President Trump speaks to American business owners and their families in the Oval Office of the White House in Washington, on Dec. 5, 2017. (Jabin Botsford/The Washington Post)
Jobs numbers released on Friday were unsurprisingly good. The country added 228,000 jobs last month, with hourly earnings up slightly. The unemployment rate stayed at 4.1 percent, the lowest figure since December 2000 — at the tail end of the 1990s economic boom. It’s a figure that’s better than five out of six months since 1948.
Normally, one would think that the sitting American president would be enjoying record popularity as a result of those numbers. President Trump, as you are no doubt aware, is not.
Since 1948, the earliest point for which numbers are available, the relationship between presidential approval ratings and unemployment rates is a bit trickier than you might expect. Comparing Gallup’s weekly averages to the unemployment rates each month rounded to the nearest half-point, we see that there’s a broad range of approval ratings that correlate to each unemployment number. For unemployment numbers around 4 percent, for example, presidential approval has been as high as 79 percent and as low as 35 percent.
How to read this: As you move from left-to-right, unemployment is declining. From bottom-to-top, presidents are getting more popular.
And look at that 3 percent number! Harry Truman presided over very low unemployment after World War II — but also was awfully unpopular.
So let’s look only at recent presidents. From Jimmy Carter to Barack Obama, the chart above looks like this.
The trend line here is clearer. As unemployment drops, average approval ratings increase.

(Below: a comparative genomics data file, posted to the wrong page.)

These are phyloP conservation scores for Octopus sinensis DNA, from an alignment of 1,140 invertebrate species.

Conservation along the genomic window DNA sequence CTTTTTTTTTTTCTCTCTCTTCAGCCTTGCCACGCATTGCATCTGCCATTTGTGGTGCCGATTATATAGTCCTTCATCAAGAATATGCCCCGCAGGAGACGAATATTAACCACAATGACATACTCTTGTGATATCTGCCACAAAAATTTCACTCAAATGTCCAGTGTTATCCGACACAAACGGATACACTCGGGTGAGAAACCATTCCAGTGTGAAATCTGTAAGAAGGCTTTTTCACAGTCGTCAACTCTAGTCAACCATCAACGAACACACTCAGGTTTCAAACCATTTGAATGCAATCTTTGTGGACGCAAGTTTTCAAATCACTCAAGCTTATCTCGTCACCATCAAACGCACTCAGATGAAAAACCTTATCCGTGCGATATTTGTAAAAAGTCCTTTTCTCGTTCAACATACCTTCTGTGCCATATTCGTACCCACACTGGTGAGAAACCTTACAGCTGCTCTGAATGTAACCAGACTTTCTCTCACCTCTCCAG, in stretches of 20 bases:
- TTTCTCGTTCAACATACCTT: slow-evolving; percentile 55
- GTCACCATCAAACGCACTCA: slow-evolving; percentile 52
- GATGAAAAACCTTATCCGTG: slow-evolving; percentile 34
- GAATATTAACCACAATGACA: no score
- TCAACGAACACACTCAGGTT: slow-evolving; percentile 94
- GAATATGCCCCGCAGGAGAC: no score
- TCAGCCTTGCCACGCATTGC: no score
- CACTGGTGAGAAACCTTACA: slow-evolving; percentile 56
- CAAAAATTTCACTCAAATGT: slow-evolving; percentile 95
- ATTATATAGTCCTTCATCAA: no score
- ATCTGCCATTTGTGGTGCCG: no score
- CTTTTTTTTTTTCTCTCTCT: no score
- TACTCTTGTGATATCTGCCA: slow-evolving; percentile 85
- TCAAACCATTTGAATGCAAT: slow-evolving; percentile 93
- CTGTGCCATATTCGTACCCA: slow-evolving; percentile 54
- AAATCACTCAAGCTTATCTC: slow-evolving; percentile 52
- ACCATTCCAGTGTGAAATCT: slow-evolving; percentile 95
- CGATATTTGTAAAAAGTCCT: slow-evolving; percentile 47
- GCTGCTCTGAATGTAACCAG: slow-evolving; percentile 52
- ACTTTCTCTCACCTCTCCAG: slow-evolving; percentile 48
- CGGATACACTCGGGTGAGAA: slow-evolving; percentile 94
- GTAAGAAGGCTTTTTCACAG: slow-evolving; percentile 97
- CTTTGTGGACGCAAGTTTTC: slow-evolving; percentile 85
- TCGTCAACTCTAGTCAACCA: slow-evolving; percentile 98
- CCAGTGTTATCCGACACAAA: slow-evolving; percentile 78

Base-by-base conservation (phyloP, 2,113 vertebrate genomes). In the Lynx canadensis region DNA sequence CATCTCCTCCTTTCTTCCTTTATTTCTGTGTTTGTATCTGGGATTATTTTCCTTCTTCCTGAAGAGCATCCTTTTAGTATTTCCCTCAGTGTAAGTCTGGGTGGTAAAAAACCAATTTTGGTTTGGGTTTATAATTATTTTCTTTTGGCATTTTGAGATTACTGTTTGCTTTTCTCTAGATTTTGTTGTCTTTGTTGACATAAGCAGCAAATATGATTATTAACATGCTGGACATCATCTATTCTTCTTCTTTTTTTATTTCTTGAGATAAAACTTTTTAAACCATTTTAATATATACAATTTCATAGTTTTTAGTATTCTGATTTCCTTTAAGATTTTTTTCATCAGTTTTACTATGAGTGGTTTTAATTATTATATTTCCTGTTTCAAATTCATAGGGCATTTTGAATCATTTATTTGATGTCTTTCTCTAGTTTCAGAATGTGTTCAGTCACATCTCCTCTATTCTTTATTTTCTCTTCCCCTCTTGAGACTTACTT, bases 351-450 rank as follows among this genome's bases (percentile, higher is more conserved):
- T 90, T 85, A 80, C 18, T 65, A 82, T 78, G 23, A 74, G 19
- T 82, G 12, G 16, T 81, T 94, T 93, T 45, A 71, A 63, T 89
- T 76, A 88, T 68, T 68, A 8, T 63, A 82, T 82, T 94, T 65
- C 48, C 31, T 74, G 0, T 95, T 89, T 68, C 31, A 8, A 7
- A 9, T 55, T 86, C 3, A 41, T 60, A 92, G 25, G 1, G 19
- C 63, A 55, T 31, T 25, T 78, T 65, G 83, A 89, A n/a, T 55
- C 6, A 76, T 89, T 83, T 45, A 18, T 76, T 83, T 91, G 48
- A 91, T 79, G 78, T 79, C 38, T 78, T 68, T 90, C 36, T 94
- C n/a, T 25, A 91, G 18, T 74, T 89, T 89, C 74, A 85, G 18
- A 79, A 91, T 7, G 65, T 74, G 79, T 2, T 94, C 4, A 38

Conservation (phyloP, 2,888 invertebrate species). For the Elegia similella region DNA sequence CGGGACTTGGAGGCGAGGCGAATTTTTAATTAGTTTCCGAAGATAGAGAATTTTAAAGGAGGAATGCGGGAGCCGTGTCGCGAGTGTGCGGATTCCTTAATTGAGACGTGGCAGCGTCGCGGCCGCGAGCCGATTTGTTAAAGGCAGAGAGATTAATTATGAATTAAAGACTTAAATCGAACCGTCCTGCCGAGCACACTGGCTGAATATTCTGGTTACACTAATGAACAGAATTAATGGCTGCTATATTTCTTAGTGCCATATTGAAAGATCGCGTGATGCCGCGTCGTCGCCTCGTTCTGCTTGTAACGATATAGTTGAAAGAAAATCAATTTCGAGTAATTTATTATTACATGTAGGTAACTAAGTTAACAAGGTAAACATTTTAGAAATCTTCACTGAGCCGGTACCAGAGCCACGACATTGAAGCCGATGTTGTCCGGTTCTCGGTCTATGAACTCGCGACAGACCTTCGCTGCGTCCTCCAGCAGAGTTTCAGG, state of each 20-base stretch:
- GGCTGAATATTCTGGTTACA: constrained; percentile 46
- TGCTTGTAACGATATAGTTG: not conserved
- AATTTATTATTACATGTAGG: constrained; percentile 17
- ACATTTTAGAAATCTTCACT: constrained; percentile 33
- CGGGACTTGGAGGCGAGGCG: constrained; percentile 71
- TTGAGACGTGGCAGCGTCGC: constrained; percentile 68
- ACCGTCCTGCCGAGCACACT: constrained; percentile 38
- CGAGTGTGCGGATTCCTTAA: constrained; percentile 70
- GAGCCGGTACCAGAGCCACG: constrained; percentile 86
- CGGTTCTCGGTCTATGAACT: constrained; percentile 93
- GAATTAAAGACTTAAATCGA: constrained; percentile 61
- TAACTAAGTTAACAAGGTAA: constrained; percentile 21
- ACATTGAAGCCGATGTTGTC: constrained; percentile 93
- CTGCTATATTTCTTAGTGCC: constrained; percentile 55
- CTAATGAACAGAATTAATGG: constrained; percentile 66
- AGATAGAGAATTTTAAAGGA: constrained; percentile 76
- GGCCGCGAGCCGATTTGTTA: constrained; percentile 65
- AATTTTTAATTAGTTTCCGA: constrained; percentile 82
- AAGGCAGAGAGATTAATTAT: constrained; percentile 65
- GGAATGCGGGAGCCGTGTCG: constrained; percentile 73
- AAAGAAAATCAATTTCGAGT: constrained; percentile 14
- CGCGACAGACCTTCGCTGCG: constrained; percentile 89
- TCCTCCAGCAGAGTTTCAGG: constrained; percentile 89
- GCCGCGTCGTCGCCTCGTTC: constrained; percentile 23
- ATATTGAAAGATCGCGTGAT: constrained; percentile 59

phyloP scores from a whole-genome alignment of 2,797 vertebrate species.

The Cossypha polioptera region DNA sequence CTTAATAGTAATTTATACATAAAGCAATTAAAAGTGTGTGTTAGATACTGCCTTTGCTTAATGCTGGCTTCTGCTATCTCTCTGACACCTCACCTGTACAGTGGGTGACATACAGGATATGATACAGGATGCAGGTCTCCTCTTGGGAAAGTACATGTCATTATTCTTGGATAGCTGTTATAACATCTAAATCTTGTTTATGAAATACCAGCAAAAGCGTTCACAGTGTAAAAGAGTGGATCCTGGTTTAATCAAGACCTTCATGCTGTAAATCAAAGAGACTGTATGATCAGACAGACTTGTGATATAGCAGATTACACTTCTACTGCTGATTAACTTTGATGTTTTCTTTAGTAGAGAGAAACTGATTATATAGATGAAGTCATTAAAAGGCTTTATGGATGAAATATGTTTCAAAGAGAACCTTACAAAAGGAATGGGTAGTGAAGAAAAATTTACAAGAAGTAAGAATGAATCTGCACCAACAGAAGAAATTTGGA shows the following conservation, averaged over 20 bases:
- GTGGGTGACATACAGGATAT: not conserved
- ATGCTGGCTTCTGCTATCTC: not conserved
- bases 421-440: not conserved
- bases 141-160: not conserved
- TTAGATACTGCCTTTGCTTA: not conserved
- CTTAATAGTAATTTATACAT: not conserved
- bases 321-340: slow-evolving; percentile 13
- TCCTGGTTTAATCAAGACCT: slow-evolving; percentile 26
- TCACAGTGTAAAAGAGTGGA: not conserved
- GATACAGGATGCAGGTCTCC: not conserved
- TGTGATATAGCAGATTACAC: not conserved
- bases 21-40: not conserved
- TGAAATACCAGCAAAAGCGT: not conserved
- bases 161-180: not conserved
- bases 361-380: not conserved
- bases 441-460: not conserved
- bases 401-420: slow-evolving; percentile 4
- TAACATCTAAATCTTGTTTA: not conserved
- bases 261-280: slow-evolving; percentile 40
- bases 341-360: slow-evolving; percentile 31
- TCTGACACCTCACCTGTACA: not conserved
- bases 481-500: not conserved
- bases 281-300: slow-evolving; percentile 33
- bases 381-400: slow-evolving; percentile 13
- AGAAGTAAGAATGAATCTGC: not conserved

That’s Carter to Obama. Now, let’s overlay Trump.
Not only is Trump well-below average — even dropping below the average at 4 percent! — he’s seen his approval rating go down along with the unemployment rate! In other words, as unemployment has dropped over the course of the year, so, too, has Trump’s approval rating.
An interesting detail here is that Trump’s approval rating from members of his own party is about in line with ratings of past presidents — except that as unemployment drops, approval from his own party has dropped, too.
There are reasons for this. Unemployment has slipped over the course of the year, but the economy was already doing pretty well when Trump came into office. At the same time, Trump grew less popular, as is common for first-year presidents. So many Americans probably didn’t feel much improvement to the economy even as they grew more skeptical of Trump.
Trump also has stronger opposition from the opposing party than other modern presidents. Obama’s approval ratings sank as Republicans grew to dislike him vehemently; Democrats always looked at Trump that way.
Regardless, past presidents have enjoyed higher approval from the opposition as the unemployment rate has fallen. Trump started low with Democrats — and slipped lower.
The question that arises, then: What happens if the economy tanks?